An advanced piece of malware, known as Regin, has been used in systematic spying campaigns against a range of international targets since at least 2008. A back door-type Trojan, Regin is a complex piece of malware whose structure displays a degree of technical competence rarely seen. Customizable with an extensive range of capabilities depending on the target, it provides its controllers with a powerful framework for mass surveillance and has been used in spying operations against government organizations, infrastructure operators, businesses, researchers, and private individuals.
It is likely that its development took months, if not years, to complete and its authors have gone to great lengths to cover its tracks. Its capabilities and the level of resources behind Regin indicate that it is one of the main cyberespionage tools used by a nation state.
As outlined in a new technical whitepaper from Symantec, Backdoor.Regin is a multi-staged threat and each stage is hidden and encrypted, with the exception of the first stage. Executing the first stage starts a domino chain of decryption and loading of each subsequent stage for a total of five stages. Each individual stage provides little information on the complete package. Only by acquiring all five stages is it possible to analyze and understand the threat.
Figure 1. Regin’s five stages
Regin also uses a modular approach, allowing it to load custom features tailored to the target. This modular approach has been seen in other sophisticated malware families such as Flamer and Weevil (The Mask), while the multi-stage loading architecture is similar to that seen in the Duqu/Stuxnet family of threats.
Timeline and target profile
Regin infections have been observed in a variety of organizations between 2008 and 2011, after which it was abruptly withdrawn. A new version of the malware resurfaced from 2013 onwards. Targets include private companies, government entities and research institutes. Almost half of all infections targeted private individuals and small businesses. Attacks on telecoms companies appear to be designed to gain access to calls being routed through their infrastructure.
Figure 2. Confirmed Regin infections by sector
Infections are also geographically diverse, having been identified in mainly in ten different countries.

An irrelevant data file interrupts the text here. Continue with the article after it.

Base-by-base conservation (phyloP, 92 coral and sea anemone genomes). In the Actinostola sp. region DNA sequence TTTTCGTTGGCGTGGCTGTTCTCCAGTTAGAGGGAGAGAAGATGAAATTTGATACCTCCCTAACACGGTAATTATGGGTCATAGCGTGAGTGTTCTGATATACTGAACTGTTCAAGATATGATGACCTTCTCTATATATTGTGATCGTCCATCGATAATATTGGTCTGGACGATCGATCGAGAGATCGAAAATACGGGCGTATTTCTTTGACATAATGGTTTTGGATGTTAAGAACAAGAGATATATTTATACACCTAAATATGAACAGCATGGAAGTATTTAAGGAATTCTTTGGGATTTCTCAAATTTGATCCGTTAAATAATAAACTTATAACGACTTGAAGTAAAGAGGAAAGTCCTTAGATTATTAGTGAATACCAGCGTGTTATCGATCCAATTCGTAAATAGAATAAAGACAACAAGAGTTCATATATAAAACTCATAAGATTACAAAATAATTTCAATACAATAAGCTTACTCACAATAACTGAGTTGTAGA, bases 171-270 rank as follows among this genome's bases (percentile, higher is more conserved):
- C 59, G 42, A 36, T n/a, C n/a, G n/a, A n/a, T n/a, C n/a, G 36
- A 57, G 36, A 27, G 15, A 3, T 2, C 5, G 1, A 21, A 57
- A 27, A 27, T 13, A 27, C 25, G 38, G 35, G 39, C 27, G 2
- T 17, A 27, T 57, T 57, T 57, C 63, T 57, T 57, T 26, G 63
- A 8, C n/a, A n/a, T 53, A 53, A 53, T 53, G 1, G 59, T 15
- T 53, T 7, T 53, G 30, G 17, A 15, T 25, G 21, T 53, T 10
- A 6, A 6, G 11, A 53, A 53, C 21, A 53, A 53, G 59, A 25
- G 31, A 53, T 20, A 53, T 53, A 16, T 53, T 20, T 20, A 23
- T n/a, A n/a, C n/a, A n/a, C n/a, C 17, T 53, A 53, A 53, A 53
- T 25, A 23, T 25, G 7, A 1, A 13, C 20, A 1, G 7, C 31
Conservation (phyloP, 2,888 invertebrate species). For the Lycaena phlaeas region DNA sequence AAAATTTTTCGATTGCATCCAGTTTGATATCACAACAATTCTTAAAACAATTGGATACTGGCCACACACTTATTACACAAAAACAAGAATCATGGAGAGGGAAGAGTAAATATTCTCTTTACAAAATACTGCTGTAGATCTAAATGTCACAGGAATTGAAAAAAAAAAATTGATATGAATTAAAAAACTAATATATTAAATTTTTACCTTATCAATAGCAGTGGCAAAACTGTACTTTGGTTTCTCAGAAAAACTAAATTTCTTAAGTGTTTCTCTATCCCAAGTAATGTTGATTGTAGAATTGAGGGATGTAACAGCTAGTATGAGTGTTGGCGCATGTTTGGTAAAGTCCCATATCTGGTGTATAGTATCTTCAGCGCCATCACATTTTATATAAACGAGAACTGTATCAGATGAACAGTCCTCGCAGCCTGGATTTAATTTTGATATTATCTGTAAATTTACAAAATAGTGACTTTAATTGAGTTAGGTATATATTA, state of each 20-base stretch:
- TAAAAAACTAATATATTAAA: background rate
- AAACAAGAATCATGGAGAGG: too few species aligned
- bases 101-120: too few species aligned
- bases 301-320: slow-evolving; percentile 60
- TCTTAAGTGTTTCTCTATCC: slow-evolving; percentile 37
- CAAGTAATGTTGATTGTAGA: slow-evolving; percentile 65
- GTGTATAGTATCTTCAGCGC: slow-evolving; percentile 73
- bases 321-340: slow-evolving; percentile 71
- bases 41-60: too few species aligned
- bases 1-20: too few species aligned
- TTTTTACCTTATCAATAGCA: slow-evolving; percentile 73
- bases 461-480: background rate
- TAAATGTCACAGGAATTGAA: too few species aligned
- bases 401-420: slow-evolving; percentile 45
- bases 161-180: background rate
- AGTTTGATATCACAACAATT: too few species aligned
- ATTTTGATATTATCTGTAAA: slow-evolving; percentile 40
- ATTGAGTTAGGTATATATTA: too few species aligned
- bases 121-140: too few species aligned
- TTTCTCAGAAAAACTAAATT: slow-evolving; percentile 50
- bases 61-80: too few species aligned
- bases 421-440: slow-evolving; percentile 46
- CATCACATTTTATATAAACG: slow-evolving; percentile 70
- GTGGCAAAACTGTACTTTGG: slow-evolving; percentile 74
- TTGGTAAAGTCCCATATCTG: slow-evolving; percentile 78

Figure 3. Confirmed Regin Infections by Country
Infection vector and payloads
The infection vector varies among targets and no reproducible vector had been found at the time of writing. Symantec believes that some targets may be tricked into visiting spoofed versions of well-known websites and the threat may be installed through a Web browser or by exploiting an application. On one computer, log files showed that Regin originated from Yahoo! Instant Messenger through an unconfirmed exploit.
Regin uses a modular approach, giving flexibility to the threat operators as they can load custom features tailored to individual targets when required. Some custom payloads are very advanced and exhibit a high degree of expertise in specialist sectors, further evidence of the level of resources available to Regin’s authors.
There are dozens of Regin payloads. The threat’s standard capabilities include several Remote Access Trojan (RAT) features, such as capturing screenshots, taking control of the mouse’s point-and-click functions, stealing passwords, monitoring network traffic, and recovering deleted files.
More specific and advanced payload modules were also discovered, such as a Microsoft IIS web server traffic monitor and a traffic sniffer of the administration of mobile telephone base station controllers.
Regin’s developers put considerable effort into making it highly inconspicuous. Its low key nature means it can potentially be used in espionage campaigns lasting several years. Even when its presence is detected, it is very difficult to ascertain what it is doing. Symantec was only able to analyze the payloads after it decrypted sample files.
It has several “stealth” features. These include anti-forensics capabilities, a custom-built encrypted virtual file system (EVFS), and alternative encryption in the form of a variant of RC5, which isn’t commonly used. Regin uses multiple sophisticated means to covertly communicate with the attacker including via ICMP/ping, embedding commands in HTTP cookies, and custom TCP and UDP protocols.
Regin is a highly-complex threat which has been used in systematic data collection or intelligence gathering campaigns. The development and operation of this malware would have required a significant investment of time and resources, indicating that a nation state is responsible. Its design makes it highly suited for persistent, long term surveillance operations against targets.
The discovery of Regin highlights how significant investments continue to be made into the development of tools for use in intelligence gathering. Symantec believes that many components of Regin remain undiscovered and additional functionality and versions may exist. Additional analysis continues and Symantec will post any updates on future discoveries
Indicators of compromise for security administrators and more detailed and technical information can be found in our technical paper – Regin: Top-tier espionage tool enables stealthy surveillance
Symantec detects this threat as Backdoor.Regin.